Rights implicit in liberty and rights secured by equal protection may rest on different precepts and are not always co-extensive, yet each may be instructive as to the meaning and reach of the other. Indeed, recognizing that new insights and societal understandings can reveal unjustified inequality within fundamental institutions that once passed unnoticed and unchallenged, this Court has invoked equal protection principles to invalidate laws imposing sex-based inequality on marriage, see, , 539 U. The marriage laws at issue are in essence unequal: Same-sex couples are denied benefits afforded opposite-sex couples and are barred from exercising a fundamental right. (4) The right to marry is a fundamental right inherent in the liberty of the person, and under the Due Process and Equal Protection Clauses of the Fourteenth Amendment couples of the same-sex may not be deprived of that right and that liberty. (5) There may be an initial inclination to await further legislation, litigation, and debate, but referenda, legislative debates, and grassroots campaigns; studies and other writings; and extensive litigation in state and federal courts have led to an enhanced understanding of the issue.Especially against a long history of disapproval of their relationships, this denial works a grave and continuing harm, serving to disrespect and subordinate gays and lesbians. Same-sex couples may exercise the fundamental right to marry. The State laws challenged by the petitioners in these cases are held invalid to the extent they exclude same-sex couples from civil marriage on the same terms and conditions as opposite-sex couples. While the Constitution contemplates that democracy is the appropriate process for change, individuals who are harmed need not await legislative action before asserting a fundamental right.
Finally, this Court’s cases and the Nation’s traditions make clear that marriage is a keystone of the Nation’s social order. It is demeaning to lock same-sex couples out of a central institution of the Nation’s society, for they too may aspire to the transcendent purposes of marriage. (3) The right of same-sex couples to marry is also derived from the Fourteenth Amendment’s guarantee of equal protection.The limitation of marriage to opposite-sex couples may long have seemed natural and just, but its inconsistency with the central meaning of the fundamental right to marry is now manifest. The Due Process Clause and the Equal Protection Clause are connected in a profound way. 374, where the Court invalidated a law barring fathers delinquent on child-support payments from marrying. The challenged laws burden the liberty of same-sex couples, and they abridge central precepts of equality.Later in the century, cultural and political developments allowed same-sex couples to lead more open and public lives. (1) The fundamental liberties protected by the Fourteenth Amendment’s Due Process Clause extend to certain personal choices central to individual dignity and autonomy, including intimate choices defining personal identity and beliefs. When new insight reveals discord between the Constitution’s central protections and a received legal stricture, a claim to liberty must be addressed. 810, a one-line summary decision issued in 1972, holding that the exclusion of same-sex couples from marriage did not present a substantial federal question. (2) Four principles and traditions demonstrate that the reasons marriage is fundamental under the Constitution apply with equal force to same-sex couples.Extensive public and private dialogue followed, along with shifts in public attitudes. (b) The Fourteenth Amendment requires a State to license a marriage between two people of the same sex. Applying these tenets, the Court has long held the right to marry is protected by the Constitution. But other, more instructive precedents have expressed broader principles. This analysis compels the conclusion that same-sex couples may exercise the right to marry. The first premise of this Court’s relevant precedents is that the right to personal choice regarding marriage is inherent in the concept of individual autonomy.in effect, upheld state action that denied gays and lesbians a fundamental right. The petitioners are 14 same-sex couples and two men whose same-sex partners are deceased.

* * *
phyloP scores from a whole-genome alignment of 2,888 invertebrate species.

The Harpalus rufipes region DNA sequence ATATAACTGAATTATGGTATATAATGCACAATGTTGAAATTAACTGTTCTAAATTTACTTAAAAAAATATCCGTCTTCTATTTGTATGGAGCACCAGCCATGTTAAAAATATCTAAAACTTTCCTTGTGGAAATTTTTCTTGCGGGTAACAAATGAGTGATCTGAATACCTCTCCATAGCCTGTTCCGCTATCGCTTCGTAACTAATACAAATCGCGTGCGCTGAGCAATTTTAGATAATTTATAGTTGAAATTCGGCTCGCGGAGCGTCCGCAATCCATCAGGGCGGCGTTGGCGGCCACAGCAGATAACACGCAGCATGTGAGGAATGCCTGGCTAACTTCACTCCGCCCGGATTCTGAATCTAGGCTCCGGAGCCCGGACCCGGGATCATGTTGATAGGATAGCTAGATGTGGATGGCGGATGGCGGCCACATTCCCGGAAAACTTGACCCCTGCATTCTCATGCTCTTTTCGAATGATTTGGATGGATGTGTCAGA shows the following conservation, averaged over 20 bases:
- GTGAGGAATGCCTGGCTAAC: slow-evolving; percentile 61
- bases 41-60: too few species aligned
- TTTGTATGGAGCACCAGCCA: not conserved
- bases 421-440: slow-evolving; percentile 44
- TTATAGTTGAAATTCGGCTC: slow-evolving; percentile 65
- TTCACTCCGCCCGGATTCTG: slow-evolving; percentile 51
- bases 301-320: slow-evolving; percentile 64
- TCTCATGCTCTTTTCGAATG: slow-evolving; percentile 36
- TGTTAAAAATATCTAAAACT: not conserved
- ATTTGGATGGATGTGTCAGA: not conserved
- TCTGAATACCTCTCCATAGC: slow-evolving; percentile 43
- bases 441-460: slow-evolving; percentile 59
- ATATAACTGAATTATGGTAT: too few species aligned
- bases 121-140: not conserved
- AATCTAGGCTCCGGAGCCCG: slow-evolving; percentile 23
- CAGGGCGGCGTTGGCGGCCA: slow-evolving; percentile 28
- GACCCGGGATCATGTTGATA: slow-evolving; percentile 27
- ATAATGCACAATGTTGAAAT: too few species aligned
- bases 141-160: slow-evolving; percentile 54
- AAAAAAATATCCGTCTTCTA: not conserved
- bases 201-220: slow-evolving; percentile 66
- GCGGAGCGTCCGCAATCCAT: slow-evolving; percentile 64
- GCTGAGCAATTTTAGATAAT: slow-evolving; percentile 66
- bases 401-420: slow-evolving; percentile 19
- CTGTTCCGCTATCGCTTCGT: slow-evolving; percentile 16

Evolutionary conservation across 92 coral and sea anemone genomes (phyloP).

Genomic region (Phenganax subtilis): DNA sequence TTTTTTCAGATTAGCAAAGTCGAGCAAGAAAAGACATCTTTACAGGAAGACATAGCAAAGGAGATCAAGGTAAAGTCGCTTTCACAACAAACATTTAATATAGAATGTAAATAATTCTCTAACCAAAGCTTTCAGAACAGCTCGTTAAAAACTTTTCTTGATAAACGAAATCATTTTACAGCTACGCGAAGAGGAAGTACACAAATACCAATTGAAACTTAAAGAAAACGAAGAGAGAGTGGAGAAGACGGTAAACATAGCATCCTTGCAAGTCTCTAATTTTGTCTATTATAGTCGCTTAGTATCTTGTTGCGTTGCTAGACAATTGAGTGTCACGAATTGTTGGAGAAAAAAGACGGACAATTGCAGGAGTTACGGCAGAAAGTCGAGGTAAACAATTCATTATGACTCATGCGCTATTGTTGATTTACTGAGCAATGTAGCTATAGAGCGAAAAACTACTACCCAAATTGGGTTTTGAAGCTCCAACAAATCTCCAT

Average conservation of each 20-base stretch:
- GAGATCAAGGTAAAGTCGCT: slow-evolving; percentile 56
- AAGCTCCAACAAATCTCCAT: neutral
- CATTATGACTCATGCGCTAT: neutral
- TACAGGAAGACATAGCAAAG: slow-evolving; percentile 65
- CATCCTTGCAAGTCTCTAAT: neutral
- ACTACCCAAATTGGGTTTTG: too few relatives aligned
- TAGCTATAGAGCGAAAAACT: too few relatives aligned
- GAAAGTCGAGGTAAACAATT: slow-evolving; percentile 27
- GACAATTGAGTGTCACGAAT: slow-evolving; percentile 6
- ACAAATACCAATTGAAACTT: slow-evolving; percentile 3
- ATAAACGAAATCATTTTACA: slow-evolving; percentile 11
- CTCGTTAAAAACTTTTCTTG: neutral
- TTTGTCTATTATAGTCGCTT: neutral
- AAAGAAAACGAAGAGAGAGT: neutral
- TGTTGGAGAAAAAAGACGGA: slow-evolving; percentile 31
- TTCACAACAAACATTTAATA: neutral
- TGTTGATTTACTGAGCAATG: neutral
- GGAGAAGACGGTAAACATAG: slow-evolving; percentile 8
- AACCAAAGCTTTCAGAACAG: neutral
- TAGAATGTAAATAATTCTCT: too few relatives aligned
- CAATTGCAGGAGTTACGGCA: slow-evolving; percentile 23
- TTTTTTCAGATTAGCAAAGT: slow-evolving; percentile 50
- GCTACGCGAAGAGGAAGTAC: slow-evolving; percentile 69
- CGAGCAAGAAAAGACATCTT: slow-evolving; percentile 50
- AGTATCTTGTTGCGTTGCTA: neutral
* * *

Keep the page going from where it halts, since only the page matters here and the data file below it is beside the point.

Though it was eventually repudiated, men and women suffered pain and humiliation in the interim, and the effects of these injuries no doubt lingered long after was overruled. The respondents are state officials responsible for enforcing the laws in question. The first, presented by the cases from Michigan and Kentucky, is whether the Fourteenth Amendment requires a State to license a marriage between two people of the same sex.This dynamic can be seen in the Nation’s experience with gay and lesbian rights. Courts must exercise reasoned judgment in identifying interests of the person so fundamental that the State must accord them its respect.Well into the 20th century, many States condemned same-sex intimacy as immoral, and homosexuality was treated as an illness. History and tradition guide and discipline the inquiry but do not set its outer boundaries.Since the dawn of history, marriage has transformed strangers into relatives, binding families and societies together. Were their intent to demean the revered idea and reality of marriage, the petitioners’ claims would be of a different order.Confucius taught that marriage lies at the foundation of government. But that is neither their purpose nor their submission.The Constitution promises liberty to all within its reach, a liberty that includes certain specific rights that allow persons, within a lawful realm, to define and express their identity. Marriage is sacred to those who live by their religions and offers unique fulfillment to those who find meaning in the secular realm. There are untold references to the beauty of marriage in religious and philosophical texts spanning time, cultures, and faiths, as well as in art and literature in all their forms. To them, it would demean a timeless institution if the concept and lawful status of marriage were extended to two persons of the same sex.